Katskhi Pillar- Samtsvera Waterfall, 1-Day Trip
35.00 ₾ per person
Antioch Church (St. Stephen Church of Mtskheta) is located in the Mtskheta-Mtianeti region, in the city of Mtskheta, Mtskheta Municipality. It dates back to the IV-V centuries. According to "Kartlis Tskhovreba", the temple was built by King Mirian's grandson and King Vakhtang Gorgasali's grandfather, King Archil in the IV-V centuries AD, after the expulsion of the Persians, as a sign of gratitude to God: The Greek inscription on the stone on the threshold of the church (the stone slab is now preserved in the Mtskheta Archaeological Museum) informs us that the architect of the temple was the Greek master Averlios Akolios. In the VIII century, during the Marwan ibn Muhammads crushing expeditions in Georgia, the temple was burned. It was thoroughly repaired in the XV-XVIII centuries. At this time, the original appearance of the church was almost completely changed, the edge of the east window was changed and the north window was cut. Presumably, the gate was also added at the same time, and the second floor of the gate should be built later, in the 16th-18th centuries. In the 90s of the twentieth century, the interior of the temple was plastered and painted. Today, there is a convent named after St. Stephen the First Martyr.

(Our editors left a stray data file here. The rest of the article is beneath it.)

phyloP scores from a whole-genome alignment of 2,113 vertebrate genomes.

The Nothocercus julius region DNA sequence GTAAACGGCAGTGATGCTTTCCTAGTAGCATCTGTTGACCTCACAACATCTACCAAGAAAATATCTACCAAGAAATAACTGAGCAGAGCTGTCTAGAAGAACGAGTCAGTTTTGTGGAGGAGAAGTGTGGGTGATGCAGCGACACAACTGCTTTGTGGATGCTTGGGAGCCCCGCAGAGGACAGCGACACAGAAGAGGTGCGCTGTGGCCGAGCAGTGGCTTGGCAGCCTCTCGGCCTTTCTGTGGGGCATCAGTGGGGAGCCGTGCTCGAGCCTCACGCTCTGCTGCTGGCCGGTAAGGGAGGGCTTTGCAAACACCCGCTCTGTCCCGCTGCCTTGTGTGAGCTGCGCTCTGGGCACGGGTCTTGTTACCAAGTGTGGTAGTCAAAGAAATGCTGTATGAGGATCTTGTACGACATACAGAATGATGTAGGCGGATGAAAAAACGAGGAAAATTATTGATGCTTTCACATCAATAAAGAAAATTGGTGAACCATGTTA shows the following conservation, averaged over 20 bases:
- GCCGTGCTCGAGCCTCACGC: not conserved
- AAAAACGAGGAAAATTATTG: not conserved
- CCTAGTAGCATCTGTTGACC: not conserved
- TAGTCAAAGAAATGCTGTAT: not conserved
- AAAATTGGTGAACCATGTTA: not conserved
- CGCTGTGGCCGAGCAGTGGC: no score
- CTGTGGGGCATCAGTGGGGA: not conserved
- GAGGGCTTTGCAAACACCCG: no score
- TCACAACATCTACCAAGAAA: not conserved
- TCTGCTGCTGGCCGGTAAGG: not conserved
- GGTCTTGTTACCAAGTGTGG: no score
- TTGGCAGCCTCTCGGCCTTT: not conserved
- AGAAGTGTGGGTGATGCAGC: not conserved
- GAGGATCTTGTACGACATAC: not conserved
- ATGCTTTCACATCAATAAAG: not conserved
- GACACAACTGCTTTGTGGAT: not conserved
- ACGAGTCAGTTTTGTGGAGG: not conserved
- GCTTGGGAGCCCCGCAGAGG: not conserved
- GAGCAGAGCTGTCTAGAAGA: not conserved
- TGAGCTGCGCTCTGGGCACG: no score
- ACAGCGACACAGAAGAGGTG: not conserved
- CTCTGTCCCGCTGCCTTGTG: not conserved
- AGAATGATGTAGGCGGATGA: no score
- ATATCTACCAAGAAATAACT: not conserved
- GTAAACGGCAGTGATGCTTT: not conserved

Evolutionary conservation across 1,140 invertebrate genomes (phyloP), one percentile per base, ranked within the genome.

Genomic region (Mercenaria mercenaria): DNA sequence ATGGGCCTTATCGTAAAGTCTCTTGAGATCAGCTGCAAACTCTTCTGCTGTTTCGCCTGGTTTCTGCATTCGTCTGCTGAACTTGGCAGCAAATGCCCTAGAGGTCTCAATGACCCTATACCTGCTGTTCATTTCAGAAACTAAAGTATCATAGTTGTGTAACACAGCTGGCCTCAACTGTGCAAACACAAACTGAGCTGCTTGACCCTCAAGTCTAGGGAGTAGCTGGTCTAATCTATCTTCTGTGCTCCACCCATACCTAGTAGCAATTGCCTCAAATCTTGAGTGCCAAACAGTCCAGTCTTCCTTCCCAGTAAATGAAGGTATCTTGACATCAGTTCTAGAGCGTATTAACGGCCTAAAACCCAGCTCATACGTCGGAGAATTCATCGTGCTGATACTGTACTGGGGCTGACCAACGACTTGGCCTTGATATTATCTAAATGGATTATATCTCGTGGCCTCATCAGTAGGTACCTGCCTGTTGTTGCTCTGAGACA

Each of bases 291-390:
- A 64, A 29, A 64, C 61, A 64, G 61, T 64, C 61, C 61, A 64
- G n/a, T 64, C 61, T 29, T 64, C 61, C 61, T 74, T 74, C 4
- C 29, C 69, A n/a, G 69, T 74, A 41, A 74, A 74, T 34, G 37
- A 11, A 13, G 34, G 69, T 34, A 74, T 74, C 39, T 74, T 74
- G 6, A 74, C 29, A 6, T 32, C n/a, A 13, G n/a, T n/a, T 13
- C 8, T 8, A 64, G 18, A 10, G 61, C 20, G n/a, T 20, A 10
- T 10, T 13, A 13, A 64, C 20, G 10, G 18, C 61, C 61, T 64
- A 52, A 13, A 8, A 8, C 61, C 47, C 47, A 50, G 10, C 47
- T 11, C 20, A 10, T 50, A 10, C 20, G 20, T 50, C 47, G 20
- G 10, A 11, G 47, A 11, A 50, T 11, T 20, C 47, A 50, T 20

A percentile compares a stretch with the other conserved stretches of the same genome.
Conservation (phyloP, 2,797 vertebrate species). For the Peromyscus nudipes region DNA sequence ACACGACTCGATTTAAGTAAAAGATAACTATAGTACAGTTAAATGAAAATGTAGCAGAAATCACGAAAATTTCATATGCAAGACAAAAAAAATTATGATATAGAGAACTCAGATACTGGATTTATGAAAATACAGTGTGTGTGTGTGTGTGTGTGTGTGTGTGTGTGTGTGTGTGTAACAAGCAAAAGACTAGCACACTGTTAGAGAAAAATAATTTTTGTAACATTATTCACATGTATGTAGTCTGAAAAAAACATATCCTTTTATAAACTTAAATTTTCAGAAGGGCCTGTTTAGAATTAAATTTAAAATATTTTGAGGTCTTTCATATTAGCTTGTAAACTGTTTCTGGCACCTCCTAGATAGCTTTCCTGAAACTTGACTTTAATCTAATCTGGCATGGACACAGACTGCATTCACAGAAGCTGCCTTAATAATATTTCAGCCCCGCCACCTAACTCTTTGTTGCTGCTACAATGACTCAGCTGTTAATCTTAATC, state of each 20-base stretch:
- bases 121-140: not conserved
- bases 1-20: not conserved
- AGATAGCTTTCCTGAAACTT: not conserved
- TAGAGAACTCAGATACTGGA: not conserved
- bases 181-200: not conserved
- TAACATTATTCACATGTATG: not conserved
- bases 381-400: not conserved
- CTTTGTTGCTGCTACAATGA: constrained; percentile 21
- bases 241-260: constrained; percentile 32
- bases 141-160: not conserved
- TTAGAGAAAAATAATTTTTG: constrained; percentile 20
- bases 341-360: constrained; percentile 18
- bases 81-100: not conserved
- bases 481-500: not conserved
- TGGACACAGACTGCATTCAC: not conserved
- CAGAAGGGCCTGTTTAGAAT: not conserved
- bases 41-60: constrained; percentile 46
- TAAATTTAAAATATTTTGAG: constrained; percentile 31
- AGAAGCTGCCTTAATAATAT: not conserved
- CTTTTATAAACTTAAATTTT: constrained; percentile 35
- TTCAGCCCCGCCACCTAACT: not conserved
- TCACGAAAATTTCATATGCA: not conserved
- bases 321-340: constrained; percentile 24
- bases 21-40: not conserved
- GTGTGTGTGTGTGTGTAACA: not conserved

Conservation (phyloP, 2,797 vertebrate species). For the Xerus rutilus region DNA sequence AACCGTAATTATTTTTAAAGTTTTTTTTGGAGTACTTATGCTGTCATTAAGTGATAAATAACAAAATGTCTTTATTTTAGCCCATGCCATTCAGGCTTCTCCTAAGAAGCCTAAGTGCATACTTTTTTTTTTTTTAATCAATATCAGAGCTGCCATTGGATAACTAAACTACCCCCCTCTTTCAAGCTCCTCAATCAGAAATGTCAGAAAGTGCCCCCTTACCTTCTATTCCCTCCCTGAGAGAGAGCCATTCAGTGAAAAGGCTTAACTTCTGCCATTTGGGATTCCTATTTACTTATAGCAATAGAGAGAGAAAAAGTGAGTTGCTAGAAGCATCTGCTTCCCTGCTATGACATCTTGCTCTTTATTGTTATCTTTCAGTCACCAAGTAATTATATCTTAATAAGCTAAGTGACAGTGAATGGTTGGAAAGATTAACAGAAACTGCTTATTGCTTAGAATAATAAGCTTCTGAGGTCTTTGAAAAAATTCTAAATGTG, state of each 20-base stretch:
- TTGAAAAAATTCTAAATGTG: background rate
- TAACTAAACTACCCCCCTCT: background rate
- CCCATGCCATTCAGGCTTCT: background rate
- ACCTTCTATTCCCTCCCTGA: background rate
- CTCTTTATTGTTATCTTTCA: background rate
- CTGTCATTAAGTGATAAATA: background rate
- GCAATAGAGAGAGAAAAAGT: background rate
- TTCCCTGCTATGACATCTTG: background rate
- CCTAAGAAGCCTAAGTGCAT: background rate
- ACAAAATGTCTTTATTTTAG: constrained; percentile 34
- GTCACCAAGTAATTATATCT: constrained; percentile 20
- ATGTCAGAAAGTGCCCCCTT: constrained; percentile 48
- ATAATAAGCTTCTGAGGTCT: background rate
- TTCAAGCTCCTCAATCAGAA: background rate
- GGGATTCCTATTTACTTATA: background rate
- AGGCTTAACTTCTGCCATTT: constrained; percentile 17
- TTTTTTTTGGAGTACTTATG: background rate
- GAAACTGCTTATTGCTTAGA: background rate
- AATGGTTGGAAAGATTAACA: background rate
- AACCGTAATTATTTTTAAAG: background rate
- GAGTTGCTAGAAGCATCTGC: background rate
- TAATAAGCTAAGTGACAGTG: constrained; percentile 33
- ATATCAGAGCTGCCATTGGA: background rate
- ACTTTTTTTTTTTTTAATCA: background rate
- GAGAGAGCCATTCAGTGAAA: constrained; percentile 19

Antioch (St. Stephen Church in Mtskheta) includes a hall church, converted from the north nave of an old three-nave basilica, a gate and a defensive tower built on the gate. The current temple is a hall building, with a horseshoe-shaped apse inscribed in a rectangle on the east side. The church stands on a one-step plinth. The entrance is on the west side and is the only one.The church is lit by two windows, one of which is carved in the apse and the other in the north wall. In the inner plane of the apse window a fragment of a late ornament is included. A fragment of the late iconostasis has also been preserved in the church. The hall is covered with a semicircular vault, which rests on a southern console and a supporting arch, transferred to the northern pilaster. The horseshoe-shaped triumphal arch rests on a profiled capital on the north side, and on the console on the south side. The semicircular double arch of the south wall rests on a rectangular pillar. The facades are simple. The east window is profiled. The facades are completed with a late cornice consisting of a fillet and a shaft. Three walls of the church are built of smooth squares of sandstone, the southern wall was built later, from torn stone, river stone and brick. The temple is covered with a pitched roof. On the east side, a square, two-storey gate-tower was added to the Church. The gate is opened from the north by a double arch. The arches rest on a cruciform pillar in the middle, and the first floor is covered with an irregularly shaped cylindrical vault. The walls are plastered. The second floor is a defensive tower, from which only a small part of the walls with embrasures have survived. The first floor of the gate is built of cut stone, while the relatively late second floor is made of torn stone, river stone and bricks. The facades end with a two-shaft cornice.
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